Tuesday, April 22, 2014

Ora Evans and his father, Moses Evans

Evans monument, Cork Cemetery, 1988
    Ora Evans, son of Moses Evans, allegedly was born in North Adams (Berkshire) MA in April 1760 and died in Lake County OH in 1845.  The Evans monument in Cork Cemetery in Harpersfield (Ashtabula) OH, erected after the death of Ora Jr. in 1871, is inscribed:  “In Memory of/ Ora Evans/ 1760-1845./ Jemima/ His wife.”
    There is some surprisingly detailed information in print about Ora and his service during the American Revolution.  According to the Daughters of the American Revolution (DAR) chapter that collected much of the information, as well as several other accounts, all unsourced:
    “At the time of the ‘Lexington Alarm’ in April 1775, father and son responded, going to the relief of Boston.”  Furthermore, they served throughout the war as ‘minute-men,’ lastly at the Battle of Harlem Heights.  Ora’s mother, who lived to be 108 years old, followed the army as a nurse and, so tradition relates, one time carried dispatches from General Washington.
    Why weren’t such significant military deeds officially recorded somewhere?  Neither Moses nor Ora is listed in the annals of the Lexington Alarm, the lists of Minute Men, Massachusetts’ Revolutionary War records, and New York in the Revolution.  No record has been found of Ora’s birth in 1760 in North Adams, or elsewhere.  And, wouldn’t you think that someone who lived to be 108 years old would be mentioned in a local history?
Ora Evans birth record, Warwick MA
   A candidate for Ora’s father is Moses Evans (born 17 March 1721 in Franklin County MA), who married in Northfield (Franklin) 1746 Chloe Doolittle (born 4 May 1730 in Northfield).  Recorded by the Warwick (Franklin) Town Clerk was the entry:  “Ora Evans, son to Moses Evans and Chloe Evans was born February the 20 - 1767.”  However, in 1775, this son would have been only eight years old, probably too young to have engaged in much military activity.

     Moses’ military service, if any, is unknown.  He died in Hinsdale (Cheshire) NH in 1807.  A photograph of the gravestone of Chloe D. Evans, who died on 23 January 1812 at 83 years of age (born circa 1729 ) has been linked to the Find A Grave memorial for Chloe Doolittle Evans, spouse of Moses Evans.  She allegedly died in Hartland (Windsor) VT, but the cemetery where the photo was taken is not identified.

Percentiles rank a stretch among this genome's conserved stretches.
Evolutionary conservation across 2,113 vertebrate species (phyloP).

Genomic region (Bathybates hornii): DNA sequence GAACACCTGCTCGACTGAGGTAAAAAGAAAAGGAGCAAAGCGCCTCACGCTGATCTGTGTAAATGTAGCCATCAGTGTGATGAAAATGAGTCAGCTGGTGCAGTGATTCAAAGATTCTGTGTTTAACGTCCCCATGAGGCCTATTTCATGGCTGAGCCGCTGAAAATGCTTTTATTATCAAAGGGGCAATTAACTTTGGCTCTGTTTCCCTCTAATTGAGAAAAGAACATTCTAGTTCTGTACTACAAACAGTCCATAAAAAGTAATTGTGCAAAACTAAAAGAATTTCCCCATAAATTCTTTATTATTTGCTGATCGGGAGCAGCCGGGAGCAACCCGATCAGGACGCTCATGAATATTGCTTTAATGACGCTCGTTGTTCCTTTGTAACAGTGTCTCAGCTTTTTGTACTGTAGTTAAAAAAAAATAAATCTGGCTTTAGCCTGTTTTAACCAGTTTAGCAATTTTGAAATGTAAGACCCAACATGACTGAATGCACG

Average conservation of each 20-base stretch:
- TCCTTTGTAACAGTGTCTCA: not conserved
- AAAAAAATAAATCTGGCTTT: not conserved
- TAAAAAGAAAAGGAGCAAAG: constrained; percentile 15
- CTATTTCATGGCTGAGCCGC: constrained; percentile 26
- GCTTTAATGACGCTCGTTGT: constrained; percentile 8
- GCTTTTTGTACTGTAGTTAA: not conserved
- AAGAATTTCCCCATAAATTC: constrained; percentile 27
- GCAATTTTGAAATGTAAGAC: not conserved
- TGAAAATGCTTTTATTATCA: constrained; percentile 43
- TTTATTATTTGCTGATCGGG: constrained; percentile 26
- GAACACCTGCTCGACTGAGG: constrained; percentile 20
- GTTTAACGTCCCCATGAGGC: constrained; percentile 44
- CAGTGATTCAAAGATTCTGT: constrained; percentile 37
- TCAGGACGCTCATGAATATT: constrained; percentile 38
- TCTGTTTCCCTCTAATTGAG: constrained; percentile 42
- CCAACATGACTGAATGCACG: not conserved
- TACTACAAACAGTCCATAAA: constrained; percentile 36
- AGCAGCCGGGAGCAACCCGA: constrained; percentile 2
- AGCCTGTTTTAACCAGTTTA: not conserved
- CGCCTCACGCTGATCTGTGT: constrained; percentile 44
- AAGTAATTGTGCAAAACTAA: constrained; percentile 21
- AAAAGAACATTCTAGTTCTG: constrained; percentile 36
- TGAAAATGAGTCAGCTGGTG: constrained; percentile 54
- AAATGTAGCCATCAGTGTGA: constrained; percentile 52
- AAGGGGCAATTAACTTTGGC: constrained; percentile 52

In 1811 someone named Chloe Evans went to Lake County (then Geauga County) OH from Genesee County NY, as did Ora Evans and his wife, Jemima Button.  Could Chloe have been Moses’ widow and Ora’s mother?

     Since nothing written about Ora and his parents, except the birth of a son Ora to a Moses Evans, has been verified so far, it seems reasonable to think that Ora WAS born in 1767, son of Moses and Chloe, and all the undocumented information about patriotic service is inaccurate.  Despite the lack of verifiable records of service, however, the SAR has recognized both Moses and Ora as Revolutionary patriots and at least two men have joined the SAR as descendants of Moses.

    New Connecticut Chapter DAR, Painesville, Ohio, compiler, “Ora Evans, 1760-1845,” A Record of the Revolutionary Soldiers Buried in Lake County, Ohio (Painesville, Ohio:  Lake County Historical Society, n.d.), pp. 23-24.
    “Moses Evans,” memorial 47940482, and "Chloe D. Evans," memorial 47941322, Find A Grave (accessed 8 March 2014).
    Genealogical Committee of Western Reserve Historical Society,  Genealogical Data Relating to Women in the Western Reserve Before 1840 (Cleveland: WRHS, 1976), pp. 79, 589.
    Massachusetts, Town Clerks, "Town Records, 1627-2001," Franklin County, Warwick, Births, marriages, deaths 1740-1849, vol. 1, p. 6, Ora Evans birth; digital image, FamilySearch (accessed 15 April 2014), image 6/158. 

Evans monument from Buffalogen's photo collection